Using Wireshark to Analyze Network Traffic
Wireshark is a network analyzer that is used to analyze incoming and outgoing packets between source and destination hosts. This helps with getting a better understanding of the types of network traffic that appear on a specific network. This makes it a useful tool for both networking and security as it can be used to troubleshoot networking issues as well as identify malicious traffic on a network. This post will discuss the basics of Wireshark while also covering details on some of its useful features for analyzing network traffic. Wireshark can be downloaded from here.
Starting a Capture
To start analyzing network traffic in Wireshark, you can either start a live capture by selecting a specific network interface to listen on or you can select a saved capture file by selecting File > Open.
In my case, I will be working with a saved capture file. After starting a live capture or opening a capture file, you will arrive at the below screen:
The main toolbar at the top displays various buttons such as starting and stopping a capture, selecting another network interface to listen on, etc. Going downwards, there is a field for filtering and displaying specific packets based on certain conditions. Next is the Packet List view which shows each packet that was sent and received during the capture. Below that is the Packet Details view which contains detailed information on each section of the packet. Each section contains additional information which can be viewed by expanding the section. Lastly, the bottom part of the screen displays the Packet Bytes view, which contains the data portion of the selected packet where the hex representation of the packet data is on the left while on the right this is displayed in ASCII format.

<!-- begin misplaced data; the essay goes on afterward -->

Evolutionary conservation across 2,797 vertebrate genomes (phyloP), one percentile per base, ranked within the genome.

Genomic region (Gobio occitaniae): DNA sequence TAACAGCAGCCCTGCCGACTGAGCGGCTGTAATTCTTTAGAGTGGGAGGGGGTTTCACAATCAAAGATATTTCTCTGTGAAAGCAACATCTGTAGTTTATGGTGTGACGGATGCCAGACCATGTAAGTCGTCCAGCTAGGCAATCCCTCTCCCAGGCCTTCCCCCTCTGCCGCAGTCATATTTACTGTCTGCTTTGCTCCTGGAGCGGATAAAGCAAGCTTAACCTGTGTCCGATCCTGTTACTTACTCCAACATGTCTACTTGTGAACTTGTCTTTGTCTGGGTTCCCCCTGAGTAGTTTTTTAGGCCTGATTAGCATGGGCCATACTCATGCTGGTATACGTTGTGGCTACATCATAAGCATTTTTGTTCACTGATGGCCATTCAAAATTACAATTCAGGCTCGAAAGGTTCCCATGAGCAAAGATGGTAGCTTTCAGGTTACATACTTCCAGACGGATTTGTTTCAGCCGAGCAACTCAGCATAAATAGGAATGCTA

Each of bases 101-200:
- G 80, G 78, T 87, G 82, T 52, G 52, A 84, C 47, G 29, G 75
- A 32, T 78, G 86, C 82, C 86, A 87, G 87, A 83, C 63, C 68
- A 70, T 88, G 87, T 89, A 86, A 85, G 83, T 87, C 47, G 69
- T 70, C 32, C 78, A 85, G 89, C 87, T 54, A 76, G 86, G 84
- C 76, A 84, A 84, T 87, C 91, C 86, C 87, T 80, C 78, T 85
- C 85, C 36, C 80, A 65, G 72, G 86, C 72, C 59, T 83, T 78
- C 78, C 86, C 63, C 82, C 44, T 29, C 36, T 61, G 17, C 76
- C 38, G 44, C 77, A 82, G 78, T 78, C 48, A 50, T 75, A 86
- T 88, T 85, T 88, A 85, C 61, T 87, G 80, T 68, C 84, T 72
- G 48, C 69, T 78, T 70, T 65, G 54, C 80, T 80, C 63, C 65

Customising the Display
By default, Wireshark displays the time in seconds since the beginning of capture. To view the Time column in a human-readable format, select View > Time Display Format > Date and Time of Day. Each packet displayed has some properties such as the source and destination IP addresses and protocol. Only several properties are displayed but this can be modified to display additional properties such as the destination port number, which is useful for identifying the remote service that your host was connecting to. To add a column for the destination port, right-click any of the present columns then select "Column Preferences". In the new window that appears, select the '+' button at the bottom to add a new field and enter the 'Title' and 'Type' as below and click OK:
If the destination port column does not appear, you may need to scroll to the right and drag the column to the left, which I have done after the Destination column:
Displaying Protocol Streams
Wireshark can be used to display the sequence of packets that were sent and received between a specific source and destination host, which can give you a better understanding of the network communication that took place. To do this, right-click a specific packet that you want to view the communications for then select Follow > HTTP Stream. Since HTTP uses the TCP protocol, you could also follow the TCP stream, which can also be selected for other networking protocols that are based on TCP.